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09th Jun 2024

Netflix series can be watched in any order and will completely change the way you view story

JOE

And it is loosely based on a sort-of true story

In great news for people who often all asleep while watching Netflix, the streaming service has released a new series that can be watched in any order.

And, depending where they start, it will give viewers a completely different viewpoint of the plot.

The aptly named Kaleidoscope is a non-linear anthology series and centres around a heist. It has eight episodes, each named after a colour, such as pink, white, yellow and green and hits the screens early next year.

According to Netflix, the series, starring Giancarlo Esposito, Paz Vega and Tati Gabrielle, “is told through a unique streaming experience, where viewers will enter the crime at different moments in time”.

The series spans 25 years and follows a team of masterful thieves who try and crack and seemingly unbreakable vault to get their hands on what could be the biggest criminal payday in history.

But first they must get past the FBI.

Interestingly, the show’s creator Eric Garcia says the series is loosely based on a sort-of true story – a revelation that adds even more intrigue to the puzzling series.

He explained: “After Hurricane Sandy, $70 billion worth of bonds got flooded in the basement of the DTCC, which is a large clearing effort that’s owned by a bunch of the big banks. To my mind, I was like, ‘Well, that’s a perfect coverup for a heist!’”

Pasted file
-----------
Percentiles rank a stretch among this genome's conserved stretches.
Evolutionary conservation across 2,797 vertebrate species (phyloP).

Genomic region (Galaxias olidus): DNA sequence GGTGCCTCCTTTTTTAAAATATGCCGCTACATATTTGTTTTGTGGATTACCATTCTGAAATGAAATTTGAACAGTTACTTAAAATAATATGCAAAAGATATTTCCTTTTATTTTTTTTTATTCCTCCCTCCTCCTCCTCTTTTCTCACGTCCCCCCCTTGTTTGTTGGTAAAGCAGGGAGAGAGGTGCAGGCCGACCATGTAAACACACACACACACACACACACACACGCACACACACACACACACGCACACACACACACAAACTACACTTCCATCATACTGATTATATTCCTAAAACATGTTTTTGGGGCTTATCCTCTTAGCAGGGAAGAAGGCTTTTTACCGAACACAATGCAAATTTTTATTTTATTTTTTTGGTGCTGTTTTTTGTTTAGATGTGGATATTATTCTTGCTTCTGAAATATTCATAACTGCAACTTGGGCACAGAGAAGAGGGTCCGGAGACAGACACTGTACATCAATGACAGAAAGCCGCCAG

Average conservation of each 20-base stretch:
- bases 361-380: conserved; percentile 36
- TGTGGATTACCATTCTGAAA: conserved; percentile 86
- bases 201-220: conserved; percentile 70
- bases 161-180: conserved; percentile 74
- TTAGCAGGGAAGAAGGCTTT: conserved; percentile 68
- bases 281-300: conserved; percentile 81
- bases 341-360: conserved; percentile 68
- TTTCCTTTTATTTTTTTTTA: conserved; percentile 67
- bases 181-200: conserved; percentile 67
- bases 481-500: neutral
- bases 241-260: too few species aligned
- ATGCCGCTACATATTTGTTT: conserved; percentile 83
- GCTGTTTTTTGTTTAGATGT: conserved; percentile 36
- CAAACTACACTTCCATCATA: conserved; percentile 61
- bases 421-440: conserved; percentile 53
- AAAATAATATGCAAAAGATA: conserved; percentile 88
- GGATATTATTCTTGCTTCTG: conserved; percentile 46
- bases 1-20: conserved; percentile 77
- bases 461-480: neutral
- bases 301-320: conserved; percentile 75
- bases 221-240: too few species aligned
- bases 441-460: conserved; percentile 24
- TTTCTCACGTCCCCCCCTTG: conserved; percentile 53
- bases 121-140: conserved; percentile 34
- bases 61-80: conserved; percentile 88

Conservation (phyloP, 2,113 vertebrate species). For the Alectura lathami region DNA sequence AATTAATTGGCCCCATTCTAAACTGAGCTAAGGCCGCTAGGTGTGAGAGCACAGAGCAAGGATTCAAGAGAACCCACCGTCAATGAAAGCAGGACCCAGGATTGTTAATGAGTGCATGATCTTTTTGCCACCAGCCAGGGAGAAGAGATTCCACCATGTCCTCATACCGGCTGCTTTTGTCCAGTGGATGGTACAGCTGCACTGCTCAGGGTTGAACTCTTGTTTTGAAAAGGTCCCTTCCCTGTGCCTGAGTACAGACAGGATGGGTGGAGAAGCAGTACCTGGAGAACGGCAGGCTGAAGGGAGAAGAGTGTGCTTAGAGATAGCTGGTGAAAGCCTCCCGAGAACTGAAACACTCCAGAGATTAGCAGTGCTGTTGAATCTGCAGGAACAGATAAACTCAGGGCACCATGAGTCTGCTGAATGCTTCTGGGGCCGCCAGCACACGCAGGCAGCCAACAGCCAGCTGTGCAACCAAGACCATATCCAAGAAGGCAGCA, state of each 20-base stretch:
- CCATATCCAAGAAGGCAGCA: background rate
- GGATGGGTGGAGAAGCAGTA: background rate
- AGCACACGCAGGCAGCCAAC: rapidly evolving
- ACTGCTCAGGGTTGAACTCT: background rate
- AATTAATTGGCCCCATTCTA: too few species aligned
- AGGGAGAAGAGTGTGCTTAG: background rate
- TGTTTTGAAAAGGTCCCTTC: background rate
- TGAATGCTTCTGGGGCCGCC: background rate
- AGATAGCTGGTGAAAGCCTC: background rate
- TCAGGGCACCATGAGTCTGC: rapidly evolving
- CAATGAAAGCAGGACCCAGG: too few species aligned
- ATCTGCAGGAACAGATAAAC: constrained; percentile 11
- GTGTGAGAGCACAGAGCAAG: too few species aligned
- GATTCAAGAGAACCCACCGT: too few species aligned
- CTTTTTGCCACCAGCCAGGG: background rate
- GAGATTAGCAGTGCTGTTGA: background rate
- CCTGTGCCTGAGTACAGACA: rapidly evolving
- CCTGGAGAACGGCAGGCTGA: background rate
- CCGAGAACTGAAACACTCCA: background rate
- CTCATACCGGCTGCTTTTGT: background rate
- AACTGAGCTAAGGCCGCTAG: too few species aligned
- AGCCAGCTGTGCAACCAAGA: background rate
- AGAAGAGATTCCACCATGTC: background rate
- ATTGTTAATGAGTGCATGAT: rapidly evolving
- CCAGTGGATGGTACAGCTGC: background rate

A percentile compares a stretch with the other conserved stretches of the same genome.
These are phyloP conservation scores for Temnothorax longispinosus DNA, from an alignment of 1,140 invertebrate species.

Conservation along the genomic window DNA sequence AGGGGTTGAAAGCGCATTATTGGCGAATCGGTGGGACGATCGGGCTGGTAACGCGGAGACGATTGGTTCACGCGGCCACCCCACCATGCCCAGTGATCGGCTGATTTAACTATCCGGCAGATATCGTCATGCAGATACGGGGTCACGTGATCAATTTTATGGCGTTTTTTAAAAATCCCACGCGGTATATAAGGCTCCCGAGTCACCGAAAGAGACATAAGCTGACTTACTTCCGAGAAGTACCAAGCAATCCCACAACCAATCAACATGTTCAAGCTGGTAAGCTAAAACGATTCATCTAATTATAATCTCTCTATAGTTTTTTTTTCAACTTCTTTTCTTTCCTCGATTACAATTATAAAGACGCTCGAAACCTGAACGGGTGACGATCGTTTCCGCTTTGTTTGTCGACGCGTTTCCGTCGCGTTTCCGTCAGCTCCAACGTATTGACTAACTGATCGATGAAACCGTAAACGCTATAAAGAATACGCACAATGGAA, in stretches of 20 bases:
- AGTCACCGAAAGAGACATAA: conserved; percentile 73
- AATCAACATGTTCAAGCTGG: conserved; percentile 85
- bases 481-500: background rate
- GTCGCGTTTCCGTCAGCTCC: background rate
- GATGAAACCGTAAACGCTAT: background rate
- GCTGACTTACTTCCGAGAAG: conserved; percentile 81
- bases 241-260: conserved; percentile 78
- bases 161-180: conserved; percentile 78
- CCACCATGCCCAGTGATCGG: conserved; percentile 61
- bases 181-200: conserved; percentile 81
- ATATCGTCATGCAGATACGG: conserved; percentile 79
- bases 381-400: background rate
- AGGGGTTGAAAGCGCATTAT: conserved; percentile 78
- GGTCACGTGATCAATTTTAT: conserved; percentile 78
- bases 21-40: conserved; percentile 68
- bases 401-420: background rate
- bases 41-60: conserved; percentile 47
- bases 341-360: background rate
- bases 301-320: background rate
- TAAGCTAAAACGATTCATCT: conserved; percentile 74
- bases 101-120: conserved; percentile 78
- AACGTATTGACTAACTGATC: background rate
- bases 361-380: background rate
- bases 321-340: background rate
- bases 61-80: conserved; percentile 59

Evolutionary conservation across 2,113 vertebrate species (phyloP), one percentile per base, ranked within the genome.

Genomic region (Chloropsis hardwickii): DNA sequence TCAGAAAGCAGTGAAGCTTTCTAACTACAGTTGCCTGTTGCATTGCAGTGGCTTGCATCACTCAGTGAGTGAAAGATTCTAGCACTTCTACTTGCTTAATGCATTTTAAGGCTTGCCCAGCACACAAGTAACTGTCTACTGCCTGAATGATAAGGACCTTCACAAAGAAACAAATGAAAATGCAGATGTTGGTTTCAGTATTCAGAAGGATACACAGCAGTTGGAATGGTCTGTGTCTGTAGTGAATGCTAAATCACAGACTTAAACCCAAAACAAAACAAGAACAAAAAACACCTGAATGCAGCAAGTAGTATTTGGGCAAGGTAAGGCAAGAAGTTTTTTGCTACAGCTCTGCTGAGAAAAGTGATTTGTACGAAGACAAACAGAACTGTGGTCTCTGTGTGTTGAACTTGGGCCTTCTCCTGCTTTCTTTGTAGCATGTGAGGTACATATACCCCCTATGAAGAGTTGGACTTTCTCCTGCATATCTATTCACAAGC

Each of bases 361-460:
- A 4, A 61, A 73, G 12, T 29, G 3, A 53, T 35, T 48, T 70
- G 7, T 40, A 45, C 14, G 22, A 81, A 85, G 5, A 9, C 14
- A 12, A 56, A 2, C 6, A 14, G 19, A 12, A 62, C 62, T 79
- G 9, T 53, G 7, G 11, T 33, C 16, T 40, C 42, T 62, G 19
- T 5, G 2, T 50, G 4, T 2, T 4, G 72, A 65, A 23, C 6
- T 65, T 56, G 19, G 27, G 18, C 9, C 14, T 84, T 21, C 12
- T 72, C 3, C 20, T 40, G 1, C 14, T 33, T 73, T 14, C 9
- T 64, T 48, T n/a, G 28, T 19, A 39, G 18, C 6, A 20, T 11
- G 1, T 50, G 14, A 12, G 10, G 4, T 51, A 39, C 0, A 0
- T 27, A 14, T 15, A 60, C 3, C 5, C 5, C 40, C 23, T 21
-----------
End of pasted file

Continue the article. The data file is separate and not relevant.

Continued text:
Unlike other crime series where the plot follows a pretty standard chronology and format to keep you locked in, Kaleidoscope let’s viewers choose which episode they want to kick off the series.

It’s all the same puzzle, you just start with a different piece, executive producer Russell Fine explained: “When you watch Kaleidoscope, all the information is there to be able to connect the dots and know the story.”

The series covers 24 years before the heist to six months after, so viewers will either go back in time, or work their way into the present.

Garcia added: “Being able to move around and watch different orders gives you a different viewpoint on the characters. There are questions that are going to be asked in one episode that are answered in another episode.

“Similarly, there’ll be answers in an episode that you’re watching that you don’t even know are answers to something until you see the question when you watch another episode.”

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Netflix